Colorado is a Coal State, Mr. President.

June 25, 2013

AFP-Colorado released the following statement today in response to President Obama’s Climate Change Plan, which includes a regulatory initiative aimed at shutting-down active as well as planned coal-fired power plants in the United States. 

“Colorado is a coal state, whether or not some Coloradans realize it,” said AFP Deputy State Director Sean Paige, “which also makes President Obama’s plan to use American coal as the climate change scapegoat an attack on a critical part of Colorado’s economy and energy infrastructure. The United States is the Saudi Arabia of coal, and turning our backs on this affordable, homegrown energy source, without even giving cleaner coal a fighting chance, is like folding our poker hand with a pair of Aces.”

Paige pointed out that the U.S. sits atop the world’s largest storehouse of coal, making it the envy of a world struggling to meet growing energy demand. Colorado, too, is blessed with a bounty of coal, making it the 11th highest coal producing state in the country as of 2011. It ranked in the top 8 coal producers as recently as 5 years ago. The state has 10 active mines, which produced close to 27 million short tons of coal in 2011. Colorado also has 14 coal-fired power plants in operation, which reliably and affordably provide more than 65 percent of the electricity used in the state. That reliance on coal is why Colorado’s energy costs are consistently below the national average, which benefits the state’s energy consumers and business climate. The industry is a major employer, providing jobs with good pay and benefits, making it a major engine of the state’s economy. Royalties paid by the industry benefit thousands of Coloradans. Obama’s war on coal thus isn’t just an attack on affordable energy, but an attack on a major driver of Colorado’s economy, without which the state would be hurting.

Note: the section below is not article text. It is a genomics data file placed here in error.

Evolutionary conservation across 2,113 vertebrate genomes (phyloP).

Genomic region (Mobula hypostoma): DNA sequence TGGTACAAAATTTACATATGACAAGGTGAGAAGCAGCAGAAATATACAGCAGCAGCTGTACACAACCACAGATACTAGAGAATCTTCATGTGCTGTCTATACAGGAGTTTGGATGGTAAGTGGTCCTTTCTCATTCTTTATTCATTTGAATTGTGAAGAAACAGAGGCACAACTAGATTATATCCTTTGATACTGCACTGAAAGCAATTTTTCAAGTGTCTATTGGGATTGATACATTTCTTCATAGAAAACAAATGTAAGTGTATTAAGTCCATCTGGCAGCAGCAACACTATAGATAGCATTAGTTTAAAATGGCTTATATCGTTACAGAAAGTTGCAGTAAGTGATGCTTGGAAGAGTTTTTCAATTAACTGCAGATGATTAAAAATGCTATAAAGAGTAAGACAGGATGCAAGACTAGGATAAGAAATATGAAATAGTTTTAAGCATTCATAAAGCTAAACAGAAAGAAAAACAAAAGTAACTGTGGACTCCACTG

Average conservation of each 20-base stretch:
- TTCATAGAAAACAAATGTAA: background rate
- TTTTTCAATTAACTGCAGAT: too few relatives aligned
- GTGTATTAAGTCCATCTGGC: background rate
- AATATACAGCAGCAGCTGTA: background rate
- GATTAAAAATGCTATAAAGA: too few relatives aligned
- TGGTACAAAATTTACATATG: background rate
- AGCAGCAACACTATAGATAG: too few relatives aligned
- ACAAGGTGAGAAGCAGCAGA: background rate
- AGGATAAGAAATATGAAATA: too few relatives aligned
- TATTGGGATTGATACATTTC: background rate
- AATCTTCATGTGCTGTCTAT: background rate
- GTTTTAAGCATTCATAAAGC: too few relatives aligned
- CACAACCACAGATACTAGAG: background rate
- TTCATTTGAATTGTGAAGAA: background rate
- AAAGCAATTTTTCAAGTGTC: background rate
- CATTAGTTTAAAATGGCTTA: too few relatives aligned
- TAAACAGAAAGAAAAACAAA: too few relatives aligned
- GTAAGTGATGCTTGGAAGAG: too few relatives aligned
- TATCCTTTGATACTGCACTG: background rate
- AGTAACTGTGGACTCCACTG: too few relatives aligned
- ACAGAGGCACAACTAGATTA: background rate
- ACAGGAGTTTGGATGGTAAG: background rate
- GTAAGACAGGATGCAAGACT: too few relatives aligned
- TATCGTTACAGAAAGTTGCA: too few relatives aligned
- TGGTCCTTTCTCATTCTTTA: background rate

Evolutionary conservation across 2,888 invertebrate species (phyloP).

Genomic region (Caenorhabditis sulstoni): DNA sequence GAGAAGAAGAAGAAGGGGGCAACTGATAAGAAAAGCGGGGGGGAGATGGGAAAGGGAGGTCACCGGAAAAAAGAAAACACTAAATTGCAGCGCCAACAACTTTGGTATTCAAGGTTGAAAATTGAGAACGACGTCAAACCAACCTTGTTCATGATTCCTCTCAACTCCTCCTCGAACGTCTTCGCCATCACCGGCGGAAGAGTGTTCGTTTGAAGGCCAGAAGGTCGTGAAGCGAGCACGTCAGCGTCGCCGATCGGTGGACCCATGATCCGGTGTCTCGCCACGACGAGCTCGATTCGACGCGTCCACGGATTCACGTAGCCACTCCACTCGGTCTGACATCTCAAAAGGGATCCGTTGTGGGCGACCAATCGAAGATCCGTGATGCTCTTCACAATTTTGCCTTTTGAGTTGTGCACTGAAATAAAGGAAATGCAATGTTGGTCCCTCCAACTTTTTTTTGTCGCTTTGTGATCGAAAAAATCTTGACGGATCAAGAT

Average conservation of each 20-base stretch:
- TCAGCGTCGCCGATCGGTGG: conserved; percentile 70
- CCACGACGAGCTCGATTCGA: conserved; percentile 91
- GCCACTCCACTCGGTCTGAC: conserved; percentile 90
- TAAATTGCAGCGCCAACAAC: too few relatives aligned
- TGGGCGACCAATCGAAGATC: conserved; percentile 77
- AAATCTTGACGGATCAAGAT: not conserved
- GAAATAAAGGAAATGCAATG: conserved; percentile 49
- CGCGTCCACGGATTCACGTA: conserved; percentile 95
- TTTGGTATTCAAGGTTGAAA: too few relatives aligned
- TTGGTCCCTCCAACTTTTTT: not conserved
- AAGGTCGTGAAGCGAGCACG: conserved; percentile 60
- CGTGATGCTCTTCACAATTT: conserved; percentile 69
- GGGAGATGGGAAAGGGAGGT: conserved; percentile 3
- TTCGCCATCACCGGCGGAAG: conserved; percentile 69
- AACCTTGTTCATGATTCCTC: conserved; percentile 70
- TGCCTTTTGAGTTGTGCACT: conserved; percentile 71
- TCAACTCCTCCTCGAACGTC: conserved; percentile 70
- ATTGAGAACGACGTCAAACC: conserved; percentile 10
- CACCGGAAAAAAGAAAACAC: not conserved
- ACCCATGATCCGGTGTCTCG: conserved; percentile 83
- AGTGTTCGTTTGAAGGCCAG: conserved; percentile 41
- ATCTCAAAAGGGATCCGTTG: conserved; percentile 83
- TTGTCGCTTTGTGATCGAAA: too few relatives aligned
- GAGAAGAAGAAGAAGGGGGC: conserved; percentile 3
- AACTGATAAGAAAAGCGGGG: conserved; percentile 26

Paige took the President to task for embracing a lopsided energy policy aimed at giving preference to pie-in-the-sky energy technologies while discounting the tried-and-true, even while running for reelection on a purportedly “all-of the above” energy record. “The President thinks nothing of squandering billions on green energy gimmickry, like Solyndra, while all-but-ignoring the potential energy security benefits of spending a fraction of those funds seeking clean coal breakthroughs,” added Paige. “There’s only one reason why the President’s energy policy is so unbalanced, which is that the Green Lobby he answers to has taken the crazy position that there’s no such thing as clean coal. This has become a religious crusade, not reasoned or rational public policy,” said Paige, “and the American energy consumer and economy will suffer as a result.”

Colorado is not in the position to shut-down or expensively-retrofit every coal plant in the state, based on the whims of a single President, Paige pointed out. Yet the hardships this will place on Coloradans apparently don’t register in the President’s inside-the-beltway worldview. “This isn’t just a matter of defending a major Colorado industry and energy provider,” concluded Paige. “It’s also about protecting the state’s energy consumers and economy from the body blows this plan will deliver. We hope Congress will reassert its authority in such matters by challenging these Presidential unilateral actions, or that the courts will restore checks-and-balances if Congress won’t.”

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